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I am starting to arrive at my own conclusion to language power which is that if you already know the "$1,000,000 concepts" embedded in the language, the only things the language itself offers above that are dev environment and ecosystem improvements - better debugging features and tools, more libraries, more solutions to corner case problems, platform deployment options, etc.

So features that are mostly implementation-dependent, like incremental development, static type checking, contracts, CPAN/gem/easy_install type code repositories, reference books and mailing list discussions, etc. are the things that give a language value. Exposing powerful key concepts(like common data structures, garbage collection, reflection, macro systems...) directly through the language is also a win but not something impossible to work around.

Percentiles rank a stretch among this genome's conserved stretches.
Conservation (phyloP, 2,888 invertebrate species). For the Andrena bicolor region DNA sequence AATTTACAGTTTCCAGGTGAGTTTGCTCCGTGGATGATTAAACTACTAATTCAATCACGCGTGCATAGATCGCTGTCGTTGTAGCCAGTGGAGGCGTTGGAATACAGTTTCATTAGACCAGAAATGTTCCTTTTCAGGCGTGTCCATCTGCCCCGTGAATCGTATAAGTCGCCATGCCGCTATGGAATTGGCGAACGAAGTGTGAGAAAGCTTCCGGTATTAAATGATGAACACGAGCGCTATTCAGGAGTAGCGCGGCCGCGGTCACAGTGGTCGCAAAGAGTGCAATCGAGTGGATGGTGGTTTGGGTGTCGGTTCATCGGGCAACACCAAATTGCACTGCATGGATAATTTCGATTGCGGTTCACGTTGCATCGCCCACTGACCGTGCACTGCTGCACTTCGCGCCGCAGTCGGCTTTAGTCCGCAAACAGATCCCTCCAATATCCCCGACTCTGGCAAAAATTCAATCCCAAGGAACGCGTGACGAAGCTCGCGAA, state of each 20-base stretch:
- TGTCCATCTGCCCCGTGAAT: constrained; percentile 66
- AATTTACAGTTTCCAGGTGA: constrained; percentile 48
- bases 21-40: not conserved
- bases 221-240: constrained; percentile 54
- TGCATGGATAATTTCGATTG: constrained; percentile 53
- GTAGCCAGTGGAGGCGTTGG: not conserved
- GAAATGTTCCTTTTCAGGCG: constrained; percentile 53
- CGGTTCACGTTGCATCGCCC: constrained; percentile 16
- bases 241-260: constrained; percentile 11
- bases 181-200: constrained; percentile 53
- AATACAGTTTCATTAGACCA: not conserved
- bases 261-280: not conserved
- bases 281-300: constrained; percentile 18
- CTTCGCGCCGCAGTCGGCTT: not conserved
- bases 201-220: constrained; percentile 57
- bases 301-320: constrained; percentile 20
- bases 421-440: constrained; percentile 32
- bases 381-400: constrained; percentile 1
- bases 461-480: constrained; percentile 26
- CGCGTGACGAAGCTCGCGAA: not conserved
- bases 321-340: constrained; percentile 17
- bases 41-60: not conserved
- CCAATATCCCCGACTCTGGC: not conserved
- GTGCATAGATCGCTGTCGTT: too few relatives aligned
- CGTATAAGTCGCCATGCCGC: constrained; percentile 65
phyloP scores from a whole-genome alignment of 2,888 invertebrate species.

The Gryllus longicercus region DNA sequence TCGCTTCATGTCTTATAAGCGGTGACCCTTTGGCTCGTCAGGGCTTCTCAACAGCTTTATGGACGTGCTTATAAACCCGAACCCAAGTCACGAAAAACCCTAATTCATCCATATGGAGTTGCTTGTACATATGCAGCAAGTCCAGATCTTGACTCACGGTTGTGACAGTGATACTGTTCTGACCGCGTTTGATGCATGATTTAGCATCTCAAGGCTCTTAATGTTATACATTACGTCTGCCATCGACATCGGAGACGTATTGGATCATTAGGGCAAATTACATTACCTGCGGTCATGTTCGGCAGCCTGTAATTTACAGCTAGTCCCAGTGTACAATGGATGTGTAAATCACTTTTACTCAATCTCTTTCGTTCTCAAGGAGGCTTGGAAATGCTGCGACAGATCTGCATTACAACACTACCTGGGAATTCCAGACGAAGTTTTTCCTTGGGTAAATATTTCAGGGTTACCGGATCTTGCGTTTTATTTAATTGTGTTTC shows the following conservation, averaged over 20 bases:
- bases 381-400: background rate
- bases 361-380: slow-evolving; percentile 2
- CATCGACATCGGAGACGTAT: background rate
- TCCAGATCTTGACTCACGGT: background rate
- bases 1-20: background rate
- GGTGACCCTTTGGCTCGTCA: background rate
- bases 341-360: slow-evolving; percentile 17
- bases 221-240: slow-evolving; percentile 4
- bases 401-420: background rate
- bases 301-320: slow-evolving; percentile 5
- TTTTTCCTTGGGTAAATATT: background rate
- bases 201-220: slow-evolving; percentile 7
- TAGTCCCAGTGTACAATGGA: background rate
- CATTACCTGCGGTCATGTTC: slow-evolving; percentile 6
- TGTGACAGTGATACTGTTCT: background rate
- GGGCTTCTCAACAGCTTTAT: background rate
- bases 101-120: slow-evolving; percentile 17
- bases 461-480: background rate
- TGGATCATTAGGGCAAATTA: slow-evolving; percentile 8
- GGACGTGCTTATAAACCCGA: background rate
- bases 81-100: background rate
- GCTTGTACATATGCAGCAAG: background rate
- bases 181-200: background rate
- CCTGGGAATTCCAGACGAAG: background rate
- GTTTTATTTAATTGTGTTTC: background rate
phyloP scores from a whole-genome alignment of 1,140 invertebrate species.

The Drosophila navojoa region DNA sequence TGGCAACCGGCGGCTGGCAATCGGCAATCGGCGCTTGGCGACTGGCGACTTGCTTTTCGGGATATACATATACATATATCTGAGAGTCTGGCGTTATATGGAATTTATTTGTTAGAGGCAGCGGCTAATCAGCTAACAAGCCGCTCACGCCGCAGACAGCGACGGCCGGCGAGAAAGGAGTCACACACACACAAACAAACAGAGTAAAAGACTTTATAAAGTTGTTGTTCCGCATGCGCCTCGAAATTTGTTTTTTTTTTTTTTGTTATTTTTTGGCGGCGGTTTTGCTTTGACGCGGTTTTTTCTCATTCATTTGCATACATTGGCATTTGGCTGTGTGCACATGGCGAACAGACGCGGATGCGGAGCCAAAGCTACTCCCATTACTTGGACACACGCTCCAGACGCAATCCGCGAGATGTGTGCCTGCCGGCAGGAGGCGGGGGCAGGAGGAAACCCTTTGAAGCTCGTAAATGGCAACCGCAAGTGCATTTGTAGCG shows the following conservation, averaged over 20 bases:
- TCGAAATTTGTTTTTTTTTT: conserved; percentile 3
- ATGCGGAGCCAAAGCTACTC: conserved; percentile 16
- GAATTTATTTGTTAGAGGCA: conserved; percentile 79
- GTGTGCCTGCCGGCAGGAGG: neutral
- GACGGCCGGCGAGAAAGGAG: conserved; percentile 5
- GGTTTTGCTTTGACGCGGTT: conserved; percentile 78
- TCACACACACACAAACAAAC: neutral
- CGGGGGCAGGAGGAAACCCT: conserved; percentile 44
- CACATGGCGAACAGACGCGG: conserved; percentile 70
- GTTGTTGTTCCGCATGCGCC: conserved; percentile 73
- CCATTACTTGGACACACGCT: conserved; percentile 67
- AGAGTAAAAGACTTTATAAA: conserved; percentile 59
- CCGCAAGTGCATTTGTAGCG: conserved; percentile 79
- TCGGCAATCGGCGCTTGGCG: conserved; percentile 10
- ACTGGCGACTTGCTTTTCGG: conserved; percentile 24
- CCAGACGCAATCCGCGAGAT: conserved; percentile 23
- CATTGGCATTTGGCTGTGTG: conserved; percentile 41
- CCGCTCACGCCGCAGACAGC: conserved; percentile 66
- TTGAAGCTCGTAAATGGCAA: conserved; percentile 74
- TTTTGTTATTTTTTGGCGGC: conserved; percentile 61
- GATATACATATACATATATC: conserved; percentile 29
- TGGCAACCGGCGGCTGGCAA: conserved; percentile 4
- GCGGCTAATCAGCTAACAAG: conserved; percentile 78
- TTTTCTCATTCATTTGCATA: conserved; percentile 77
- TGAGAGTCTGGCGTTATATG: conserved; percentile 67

To paraphrase a oft-abused quote, "every sufficiently complex program contains a Lisp." But that doesn't mean the conclusion is "start with Lisp, since you'll end up with one anyway." It may be that Ruby (for example) has a really cool library you want to use for a core part of your app, so you start writing the code in Ruby, and things are good and you make progress....and once you come across a problem requiring Lisp-type power, just by knowing how the solution would work in Lisp, you can usually devise a worse-is-better 80% solution that is right for your specific application. The final result may not be beautiful or pure, but it lets you do things incrementally without the up-front misgivings of "it would have saved so much time to start in Ruby..."

tl;dr: Learn languages to learn concepts, but build applications in an "environmentally-friendly" way. Perceived "potential power" is not a good reason to sweat and strain to build apps in your favorite language when you could go over to the current "industry standard" and save yourself months of effort.

On the other hand, nobody has an omniscient view of all languages and environments, hence people tend to stick with what they know....

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